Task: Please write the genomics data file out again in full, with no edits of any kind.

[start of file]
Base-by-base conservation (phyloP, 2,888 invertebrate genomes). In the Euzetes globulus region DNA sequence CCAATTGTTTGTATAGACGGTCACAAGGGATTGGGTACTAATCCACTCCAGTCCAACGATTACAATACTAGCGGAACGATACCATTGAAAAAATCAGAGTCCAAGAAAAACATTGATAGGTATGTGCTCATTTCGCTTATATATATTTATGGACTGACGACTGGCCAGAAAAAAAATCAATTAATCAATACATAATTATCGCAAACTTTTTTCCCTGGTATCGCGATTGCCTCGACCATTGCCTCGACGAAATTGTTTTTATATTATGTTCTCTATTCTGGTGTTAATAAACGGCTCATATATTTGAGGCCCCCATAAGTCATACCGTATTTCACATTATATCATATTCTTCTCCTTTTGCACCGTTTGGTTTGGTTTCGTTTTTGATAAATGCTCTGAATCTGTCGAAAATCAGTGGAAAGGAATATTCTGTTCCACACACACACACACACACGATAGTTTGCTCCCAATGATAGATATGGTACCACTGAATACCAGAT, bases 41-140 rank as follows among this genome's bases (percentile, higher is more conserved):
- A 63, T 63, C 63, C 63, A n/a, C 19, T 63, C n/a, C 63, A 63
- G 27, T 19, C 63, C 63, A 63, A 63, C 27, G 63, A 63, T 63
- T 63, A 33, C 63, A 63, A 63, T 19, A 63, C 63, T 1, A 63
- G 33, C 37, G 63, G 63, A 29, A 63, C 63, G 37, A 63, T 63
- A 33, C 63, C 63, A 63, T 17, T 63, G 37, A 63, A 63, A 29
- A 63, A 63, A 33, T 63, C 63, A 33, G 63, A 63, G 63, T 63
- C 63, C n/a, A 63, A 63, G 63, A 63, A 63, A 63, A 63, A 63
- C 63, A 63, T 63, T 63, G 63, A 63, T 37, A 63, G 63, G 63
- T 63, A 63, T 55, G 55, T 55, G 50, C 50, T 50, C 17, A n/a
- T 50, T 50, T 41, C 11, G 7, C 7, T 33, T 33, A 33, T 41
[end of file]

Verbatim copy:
Base-by-base conservation (phyloP, 2,888 invertebrate genomes). In the Euzetes globulus region DNA sequence CCAATTGTTTGTATAGACGGTCACAAGGGATTGGGTACTAATCCACTCCAGTCCAACGATTACAATACTAGCGGAACGATACCATTGAAAAAATCAGAGTCCAAGAAAAACATTGATAGGTATGTGCTCATTTCGCTTATATATATTTATGGACTGACGACTGGCCAGAAAAAAAATCAATTAATCAATACATAATTATCGCAAACTTTTTTCCCTGGTATCGCGATTGCCTCGACCATTGCCTCGACGAAATTGTTTTTATATTATGTTCTCTATTCTGGTGTTAATAAACGGCTCATATATTTGAGGCCCCCATAAGTCATACCGTATTTCACATTATATCATATTCTTCTCCTTTTGCACCGTTTGGTTTGGTTTCGTTTTTGATAAATGCTCTGAATCTGTCGAAAATCAGTGGAAAGGAATATTCTGTTCCACACACACACACACACACGATAGTTTGCTCCCAATGATAGATATGGTACCACTGAATACCAGAT, bases 41-140 rank as follows among this genome's bases (percentile, higher is more conserved):
- A 63, T 63, C 63, C 63, A n/a, C 19, T 63, C n/a, C 63, A 63
- G 27, T 19, C 63, C 63, A 63, A 63, C 27, G 63, A 63, T 63
- T 63, A 33, C 63, A 63, A 63, T 19, A 63, C 63, T 1, A 63
- G 33, C 37, G 63, G 63, A 29, A 63, C 63, G 37, A 63, T 63
- A 33, C 63, C 63, A 63, T 17, T 63, G 37, A 63, A 63, A 29
- A 63, A 63, A 33, T 63, C 63, A 33, G 63, A 63, G 63, T 63
- C 63, C n/a, A 63, A 63, G 63, A 63, A 63, A 63, A 63, A 63
- C 63, A 63, T 63, T 63, G 63, A 63, T 37, A 63, G 63, G 63
- T 63, A 63, T 55, G 55, T 55, G 50, C 50, T 50, C 17, A n/a
- T 50, T 50, T 41, C 11, G 7, C 7, T 33, T 33, A 33, T 41